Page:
Best friends in childhood share plenty of secrets, but most of the time it’s the mundane variety: who has a crush on whom, who stole some trifling thing, bits of gossip and petty crimes that seem deep or dark at the time. That’s not always the stuff of interesting fiction, though, so author Ben Dolnick has given his two main characters a far deeper and darker secret: shared responsibility for a tragic accident.
The book starts off with Adam Sanecki pining over his ex-girlfriend, and starting an affair with the mother of two young boys he tutors. Twentysomething and aimless, Adam thinks often of his friend Thomas Pell. Thomas was an odd child in school, brainy and intense, sickly and awkward, but with complex depths and surprise moments of rebelliousness that weren’t readily apparent to his peers, Adam included. But Adam notices that Thomas “was set apart from the rest of us by a sense that what happened in school wasn’t nearly so serious as we thought.” The two were inseparable for a while, but after the accident slowly drifted apart, much to the dismay of Thomas’s parents, who liked Adam and liked the fact that he was a good, “normal” friend to Thomas.
Adam and Thomas lose touch, but one day Adam gets the first of many concerned-turning-frantic e-mails from Thomas’s parents. He’s not well. Something’s wrong. He’s “drowning.” He’s disappeared. Next thing, Adam is on a plane to India to try to track down Thomas, who has been associating with a guru and apparently trying to atone.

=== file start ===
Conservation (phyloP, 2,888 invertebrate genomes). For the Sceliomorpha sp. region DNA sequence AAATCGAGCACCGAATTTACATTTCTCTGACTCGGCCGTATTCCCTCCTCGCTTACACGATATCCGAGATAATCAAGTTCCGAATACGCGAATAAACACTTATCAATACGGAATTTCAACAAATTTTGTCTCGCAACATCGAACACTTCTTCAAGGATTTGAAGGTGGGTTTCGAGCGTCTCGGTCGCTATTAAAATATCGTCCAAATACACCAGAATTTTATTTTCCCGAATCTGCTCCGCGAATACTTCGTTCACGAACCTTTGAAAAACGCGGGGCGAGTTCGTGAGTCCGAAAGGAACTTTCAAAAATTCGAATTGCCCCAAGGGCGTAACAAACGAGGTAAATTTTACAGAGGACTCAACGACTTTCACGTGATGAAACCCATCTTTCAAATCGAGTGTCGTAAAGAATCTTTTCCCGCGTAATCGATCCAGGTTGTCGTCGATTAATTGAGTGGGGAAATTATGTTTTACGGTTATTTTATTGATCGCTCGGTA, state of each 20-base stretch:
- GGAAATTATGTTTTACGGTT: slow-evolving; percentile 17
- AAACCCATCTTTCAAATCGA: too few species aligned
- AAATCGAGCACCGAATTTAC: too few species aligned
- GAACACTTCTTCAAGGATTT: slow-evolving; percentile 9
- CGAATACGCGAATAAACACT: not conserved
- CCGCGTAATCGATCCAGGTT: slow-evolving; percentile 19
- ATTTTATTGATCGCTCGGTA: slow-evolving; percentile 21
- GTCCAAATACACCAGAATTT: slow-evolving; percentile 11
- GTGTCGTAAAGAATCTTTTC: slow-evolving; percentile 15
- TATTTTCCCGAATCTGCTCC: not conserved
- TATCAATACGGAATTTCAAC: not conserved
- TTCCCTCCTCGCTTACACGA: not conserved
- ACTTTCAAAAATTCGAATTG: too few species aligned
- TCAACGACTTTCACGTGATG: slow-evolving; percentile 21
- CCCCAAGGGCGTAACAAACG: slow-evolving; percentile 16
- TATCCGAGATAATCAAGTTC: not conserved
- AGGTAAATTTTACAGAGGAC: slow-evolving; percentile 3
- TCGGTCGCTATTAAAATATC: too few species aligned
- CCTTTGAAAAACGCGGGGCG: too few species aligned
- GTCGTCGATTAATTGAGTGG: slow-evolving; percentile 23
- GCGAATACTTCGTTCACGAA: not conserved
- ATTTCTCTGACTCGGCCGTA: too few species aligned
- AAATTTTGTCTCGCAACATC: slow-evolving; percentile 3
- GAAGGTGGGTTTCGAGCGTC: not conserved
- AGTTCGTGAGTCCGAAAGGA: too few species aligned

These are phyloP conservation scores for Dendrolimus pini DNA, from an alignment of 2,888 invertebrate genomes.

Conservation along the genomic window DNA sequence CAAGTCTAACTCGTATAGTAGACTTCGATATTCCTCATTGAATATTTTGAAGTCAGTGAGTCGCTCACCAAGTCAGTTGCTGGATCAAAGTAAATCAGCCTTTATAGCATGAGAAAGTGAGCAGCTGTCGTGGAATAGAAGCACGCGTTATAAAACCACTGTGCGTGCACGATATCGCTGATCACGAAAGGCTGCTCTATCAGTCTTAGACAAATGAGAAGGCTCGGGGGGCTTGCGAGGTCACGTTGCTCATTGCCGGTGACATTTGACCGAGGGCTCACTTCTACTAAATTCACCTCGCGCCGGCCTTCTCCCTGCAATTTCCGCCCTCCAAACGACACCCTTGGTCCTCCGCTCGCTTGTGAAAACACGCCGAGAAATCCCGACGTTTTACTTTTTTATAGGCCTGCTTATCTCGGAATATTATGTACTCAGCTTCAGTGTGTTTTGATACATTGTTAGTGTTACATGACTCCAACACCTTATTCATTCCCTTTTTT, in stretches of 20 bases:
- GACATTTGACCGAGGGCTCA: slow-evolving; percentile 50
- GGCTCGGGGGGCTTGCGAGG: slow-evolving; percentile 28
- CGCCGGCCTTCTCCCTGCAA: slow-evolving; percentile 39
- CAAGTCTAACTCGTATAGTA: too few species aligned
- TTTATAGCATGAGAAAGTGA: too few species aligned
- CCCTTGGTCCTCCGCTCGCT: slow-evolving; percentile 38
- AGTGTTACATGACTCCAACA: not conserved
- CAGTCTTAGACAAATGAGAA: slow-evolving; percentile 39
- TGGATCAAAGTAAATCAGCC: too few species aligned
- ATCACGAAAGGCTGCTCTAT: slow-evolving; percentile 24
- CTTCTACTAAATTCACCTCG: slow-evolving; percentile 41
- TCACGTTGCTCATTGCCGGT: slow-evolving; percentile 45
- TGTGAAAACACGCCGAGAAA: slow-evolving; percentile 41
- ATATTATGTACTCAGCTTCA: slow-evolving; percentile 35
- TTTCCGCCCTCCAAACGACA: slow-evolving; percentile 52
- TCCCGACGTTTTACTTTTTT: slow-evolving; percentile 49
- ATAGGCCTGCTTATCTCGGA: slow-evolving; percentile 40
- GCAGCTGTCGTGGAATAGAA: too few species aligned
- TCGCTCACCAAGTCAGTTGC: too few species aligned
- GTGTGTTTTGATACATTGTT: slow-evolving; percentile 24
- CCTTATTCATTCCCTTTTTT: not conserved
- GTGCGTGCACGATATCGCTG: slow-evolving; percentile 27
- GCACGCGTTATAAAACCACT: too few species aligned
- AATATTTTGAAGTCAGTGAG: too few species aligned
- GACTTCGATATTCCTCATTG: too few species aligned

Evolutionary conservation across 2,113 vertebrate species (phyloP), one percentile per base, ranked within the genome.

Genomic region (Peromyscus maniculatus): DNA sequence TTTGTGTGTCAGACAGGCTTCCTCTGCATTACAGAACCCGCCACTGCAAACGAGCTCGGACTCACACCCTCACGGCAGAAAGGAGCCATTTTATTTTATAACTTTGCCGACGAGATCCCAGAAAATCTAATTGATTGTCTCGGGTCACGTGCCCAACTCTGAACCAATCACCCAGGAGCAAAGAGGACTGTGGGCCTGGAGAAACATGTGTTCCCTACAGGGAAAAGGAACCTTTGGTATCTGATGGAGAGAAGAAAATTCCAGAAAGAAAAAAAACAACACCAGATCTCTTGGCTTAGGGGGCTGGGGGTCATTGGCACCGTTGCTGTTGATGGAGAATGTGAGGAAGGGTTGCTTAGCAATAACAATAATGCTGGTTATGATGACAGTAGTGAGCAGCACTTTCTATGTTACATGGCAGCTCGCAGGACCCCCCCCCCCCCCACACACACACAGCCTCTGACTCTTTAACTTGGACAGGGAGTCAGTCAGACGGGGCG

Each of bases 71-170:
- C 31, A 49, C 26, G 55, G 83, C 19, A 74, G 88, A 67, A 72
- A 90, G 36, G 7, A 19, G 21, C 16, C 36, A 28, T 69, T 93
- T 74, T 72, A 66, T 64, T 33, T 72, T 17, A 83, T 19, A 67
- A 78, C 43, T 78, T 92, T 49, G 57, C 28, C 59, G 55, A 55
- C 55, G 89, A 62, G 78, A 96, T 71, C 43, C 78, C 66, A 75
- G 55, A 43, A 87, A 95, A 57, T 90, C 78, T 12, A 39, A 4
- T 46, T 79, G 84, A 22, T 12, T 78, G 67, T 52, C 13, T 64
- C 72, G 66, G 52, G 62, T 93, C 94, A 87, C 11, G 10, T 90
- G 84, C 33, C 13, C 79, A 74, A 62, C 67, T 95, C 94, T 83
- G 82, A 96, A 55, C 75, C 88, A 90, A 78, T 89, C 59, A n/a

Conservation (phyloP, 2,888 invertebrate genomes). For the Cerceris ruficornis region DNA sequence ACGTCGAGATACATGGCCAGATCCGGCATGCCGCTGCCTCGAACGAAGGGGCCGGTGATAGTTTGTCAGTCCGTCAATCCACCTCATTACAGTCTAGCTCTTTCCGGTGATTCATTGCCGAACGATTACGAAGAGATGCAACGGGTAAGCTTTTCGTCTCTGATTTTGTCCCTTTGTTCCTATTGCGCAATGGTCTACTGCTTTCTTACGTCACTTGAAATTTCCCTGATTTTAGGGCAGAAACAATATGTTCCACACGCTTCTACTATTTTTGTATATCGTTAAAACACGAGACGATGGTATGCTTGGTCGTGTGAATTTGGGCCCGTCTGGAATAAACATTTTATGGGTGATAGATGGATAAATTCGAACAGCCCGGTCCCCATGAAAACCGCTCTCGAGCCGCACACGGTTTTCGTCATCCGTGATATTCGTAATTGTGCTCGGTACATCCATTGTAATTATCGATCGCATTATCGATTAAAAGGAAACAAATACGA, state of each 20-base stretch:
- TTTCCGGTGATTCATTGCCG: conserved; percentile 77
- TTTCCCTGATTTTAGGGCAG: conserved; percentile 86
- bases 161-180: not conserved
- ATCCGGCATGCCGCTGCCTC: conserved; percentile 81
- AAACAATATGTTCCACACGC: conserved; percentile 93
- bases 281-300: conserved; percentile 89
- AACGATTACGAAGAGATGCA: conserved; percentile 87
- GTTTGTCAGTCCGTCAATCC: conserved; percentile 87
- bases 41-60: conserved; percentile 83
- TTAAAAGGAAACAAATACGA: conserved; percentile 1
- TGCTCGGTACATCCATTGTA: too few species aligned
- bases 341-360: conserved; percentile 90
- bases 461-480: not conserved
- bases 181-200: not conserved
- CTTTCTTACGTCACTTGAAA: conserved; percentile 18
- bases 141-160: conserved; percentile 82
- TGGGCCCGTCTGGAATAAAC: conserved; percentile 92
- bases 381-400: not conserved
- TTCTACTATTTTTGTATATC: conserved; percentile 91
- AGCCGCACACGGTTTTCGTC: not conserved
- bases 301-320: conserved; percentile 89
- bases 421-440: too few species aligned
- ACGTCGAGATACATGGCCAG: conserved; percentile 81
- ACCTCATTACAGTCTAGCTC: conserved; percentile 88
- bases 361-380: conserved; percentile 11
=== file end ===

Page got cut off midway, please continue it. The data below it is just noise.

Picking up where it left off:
This is a sharp turn from the beginning of the story, and it pushes the boundaries of belief, because nothing in the first third of the book leads us to believe that Thomas would seek out a guru or that Adam would travel halfway around the world looking for him. That makes the story different from a typical coming-of-age/coming-to-terms-with-guilt narrative, which is good, but the story isn’t too interesting, even when it turns into man-vs.-nature narrative, which is not good.
Dolnick’s writing is sometimes languid, sometimes breathless, and the pace mostly fits the mood and plot of a given section. His similes go over the top at times, for example: “There were clouds moving over me like a slow-motion comb-over.” But they work well other places, as in: “What we were doing felt, in terms of efficiency, like going from one room to the next by eating through a wall.”
Overall, however, neither main character is particularly sympathetic – Thomas, on his quest for redemption, comes off as selfish; Adam, while realizing his own selfishness, is shallow and a bit whiny – and The Deep Revelation at the end of the book seems forced rather than inspiring. “At the Bottom of Everything” is not a horrible book, but, at the bottom of it, just disappointing.